Ready for a look at the evolution of the dental chair? From its humble beginnings in 1790 and the fancy parlor dental chair of the early 1900s, to the streamlined workhorse of the 1930s and the colorful marvels of the Mid-Century Modern era, the dental chair has always served its purpose. Here’s a brief look at how the dental chair has advanced and improved through the centuries to the gold standard of today.
An American dentist named Dr. Josiah Flagg Jr. invented the first dental chair in 1790. He modified a Windsor writing chair for use in his practice. This was a plain wooden chair with an attached armrest/small table on it for ease of writing. Dr. Flagg, practicing dentistry in Boston at the time, outfitted the chair with a padded headrest and used the attached table for equipment. It looked similar to this chair, shown. Learn more about the “oldest known dental chair in the United States” at Temple University’s Kornberg School of Dentistry’s Historical Dental Museum Collection.
Ready for dental chair luxury? Thank Dr. James Snell for shifting progress forward — or in this case, backward.
The first reclining chair was created by James Snell of London in 1832. By the late 19th century, there were at least 80 different chair designs on the market. At their home office in Northeast Pennsylvania, Benco Dental showcases several makes and models of vintage dental chairs in their museum. The brainchild of the company’s Chief Customer Advocate, Larry Cohen and his wife, Sally, the museum features dental artifacts collected by Cohen that span the late 1800s to the early 1960s.
A brief look at the 1870s when Dr. Lucy Hobbs Taylor spared no expense.
How did the dental chair evolve from this plush-for-its-era model in the 1870s, shown above, which was an improvement on Dr. Flagg’s chair, to this state-of-the-art model, shown below, and other dental chairs available from the nation’s largest independently-owned dental distributor?
I wondered about that evolution when I purchased the 1870s red upholstered wooden chair to stand in for Dr. Lucy Hobbs Taylor’s treasured dental chair in the Benco Dental museum. The chair was an expensive piece of equipment in Dr. Lucy‘s day and she was duly proud of hers. The first woman in the U.S. to earn a dental degree even mentioned it in her memoirs, including its $100 cost, which, in the early 1870s was quite a sum.
A dental chair, shown, from SS White’s 1867 catalog, cost a whopping $85 in its standard model. If a dentist wanted silver-headed nails on the dental chair’s upholstery, that was an upcharge. This SS White “Dental Chair No. 1” looks strikingly similar to the red upholstered wooden chair I bought on eBay for the Benco Dental museum. One difference: “Dental Chair No. 1” features a mechanism to raise and lower the headrest. Benco’s museum model ratchets up and down manually.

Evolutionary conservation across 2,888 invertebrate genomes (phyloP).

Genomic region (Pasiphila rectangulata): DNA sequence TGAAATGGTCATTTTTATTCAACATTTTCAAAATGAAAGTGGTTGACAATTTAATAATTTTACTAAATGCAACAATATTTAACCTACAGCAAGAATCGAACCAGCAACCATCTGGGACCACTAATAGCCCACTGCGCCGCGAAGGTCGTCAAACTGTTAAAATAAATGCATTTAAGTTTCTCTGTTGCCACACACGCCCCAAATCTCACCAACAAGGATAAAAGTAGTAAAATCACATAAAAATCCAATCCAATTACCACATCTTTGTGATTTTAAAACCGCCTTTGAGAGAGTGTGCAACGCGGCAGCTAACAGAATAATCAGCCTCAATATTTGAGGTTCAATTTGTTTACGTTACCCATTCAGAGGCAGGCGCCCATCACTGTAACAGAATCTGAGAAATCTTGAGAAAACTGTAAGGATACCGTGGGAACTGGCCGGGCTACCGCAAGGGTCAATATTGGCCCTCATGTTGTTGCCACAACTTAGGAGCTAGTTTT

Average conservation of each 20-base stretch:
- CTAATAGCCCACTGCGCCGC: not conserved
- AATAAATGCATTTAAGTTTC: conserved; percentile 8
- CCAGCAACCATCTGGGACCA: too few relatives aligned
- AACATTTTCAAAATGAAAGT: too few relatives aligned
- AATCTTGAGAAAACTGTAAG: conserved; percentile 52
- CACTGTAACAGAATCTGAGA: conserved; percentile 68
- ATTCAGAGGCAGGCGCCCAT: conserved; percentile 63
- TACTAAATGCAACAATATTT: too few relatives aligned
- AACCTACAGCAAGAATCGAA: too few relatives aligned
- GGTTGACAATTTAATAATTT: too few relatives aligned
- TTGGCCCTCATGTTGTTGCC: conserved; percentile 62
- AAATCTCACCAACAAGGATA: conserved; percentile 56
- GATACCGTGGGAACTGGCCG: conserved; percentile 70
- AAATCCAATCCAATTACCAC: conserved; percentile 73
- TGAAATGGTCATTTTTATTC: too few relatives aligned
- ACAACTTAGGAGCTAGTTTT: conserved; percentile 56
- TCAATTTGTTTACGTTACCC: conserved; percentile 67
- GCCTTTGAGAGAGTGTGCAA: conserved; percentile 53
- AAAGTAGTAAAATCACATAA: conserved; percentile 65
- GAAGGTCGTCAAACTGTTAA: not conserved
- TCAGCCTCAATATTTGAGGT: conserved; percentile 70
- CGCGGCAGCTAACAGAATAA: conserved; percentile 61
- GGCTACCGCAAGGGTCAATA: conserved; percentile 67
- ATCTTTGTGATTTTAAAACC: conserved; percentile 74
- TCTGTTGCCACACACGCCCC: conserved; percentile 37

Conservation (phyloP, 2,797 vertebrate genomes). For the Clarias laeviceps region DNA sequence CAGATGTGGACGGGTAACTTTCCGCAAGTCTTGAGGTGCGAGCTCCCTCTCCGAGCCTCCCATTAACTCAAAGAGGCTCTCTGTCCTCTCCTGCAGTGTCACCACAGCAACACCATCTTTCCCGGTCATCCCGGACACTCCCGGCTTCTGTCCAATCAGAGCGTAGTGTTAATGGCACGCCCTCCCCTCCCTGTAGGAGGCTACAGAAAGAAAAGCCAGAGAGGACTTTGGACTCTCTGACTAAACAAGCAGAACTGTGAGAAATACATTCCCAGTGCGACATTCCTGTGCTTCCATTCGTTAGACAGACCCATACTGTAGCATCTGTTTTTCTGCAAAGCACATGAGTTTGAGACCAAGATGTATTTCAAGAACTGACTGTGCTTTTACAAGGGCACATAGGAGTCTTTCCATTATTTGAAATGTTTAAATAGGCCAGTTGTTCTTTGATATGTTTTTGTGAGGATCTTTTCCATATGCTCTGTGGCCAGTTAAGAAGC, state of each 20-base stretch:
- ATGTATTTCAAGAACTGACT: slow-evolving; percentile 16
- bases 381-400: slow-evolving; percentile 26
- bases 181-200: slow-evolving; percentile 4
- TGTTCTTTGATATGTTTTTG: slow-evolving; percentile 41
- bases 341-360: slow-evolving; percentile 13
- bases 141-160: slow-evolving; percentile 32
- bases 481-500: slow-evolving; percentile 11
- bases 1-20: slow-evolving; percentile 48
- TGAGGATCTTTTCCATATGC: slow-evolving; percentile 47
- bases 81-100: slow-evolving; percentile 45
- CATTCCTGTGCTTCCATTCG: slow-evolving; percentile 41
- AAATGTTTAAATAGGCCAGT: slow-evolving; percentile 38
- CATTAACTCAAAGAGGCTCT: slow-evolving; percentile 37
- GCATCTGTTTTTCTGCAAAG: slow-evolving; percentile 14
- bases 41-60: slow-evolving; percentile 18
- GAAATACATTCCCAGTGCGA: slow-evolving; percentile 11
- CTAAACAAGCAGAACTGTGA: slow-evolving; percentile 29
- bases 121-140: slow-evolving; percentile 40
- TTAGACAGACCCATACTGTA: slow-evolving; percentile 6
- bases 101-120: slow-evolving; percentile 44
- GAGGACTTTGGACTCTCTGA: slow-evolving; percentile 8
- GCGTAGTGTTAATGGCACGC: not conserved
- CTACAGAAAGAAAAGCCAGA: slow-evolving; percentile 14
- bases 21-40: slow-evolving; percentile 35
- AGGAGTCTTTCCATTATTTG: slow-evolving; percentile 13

SS White carried more elaborate models, such as the “J.O. Whitcomb’s Dental Operating Chair. No.4” , shown, with a price of $230 in its basic format.
This beauty from the early 1900s, shown above, also showcased in the Benco Dental museum, features more adornment than those found in a dental office today. It begins to resemble what is recognized as a dental chair today. This model, shown, was top-of-the-line for its time, and represented a posh in the evolution of the dental chair.
What brought about the shift from fancy parlor chair to streamlined workhorse?
Dental suppliers of the late 19th and early 20th century made sure that dentists who did business with them realized their products were in line with that era’s most current technology. This page from an SS White catalog, shown, illustrates that with phrases such as “first hydraulic” and “first metal-frame”.
When did the dental chair technology takeover begin?
By the 1920s to 1940s, the dental chair became more streamlined. Gone were the fancy features, like fringed upholstery and gilded ironwork. More prized was the latest technology and easy-to-clean advantage of leather.
Mid-Century Modern marvels: Meet the 1960s dental chair
By the 1960s, the dental chair had become a streamlined marvel that Dr. Hobbs could only have imagined. Fashion prevailed, as the chairs became available in some of the more popular hues of the Mid-Century Modern era, like “Biscayne Blue” or “Washington Coral”. Dental chairs were as colorful as the cars!
Whether researching new dental chairs, reupholstering tried –and -true favorites, or hoping for a glimpse of dental history, dental professionals can find it all by scheduling a visit to one of three Benco Dental CenterPoint showrooms nationwide. Contact 1.800.GOBENCO for details.
Ready for an up-close-and-personal tour of the dental chair evolution? Visit the Benco Dental museum at the company’s home office in northeastern Pennsylvania today.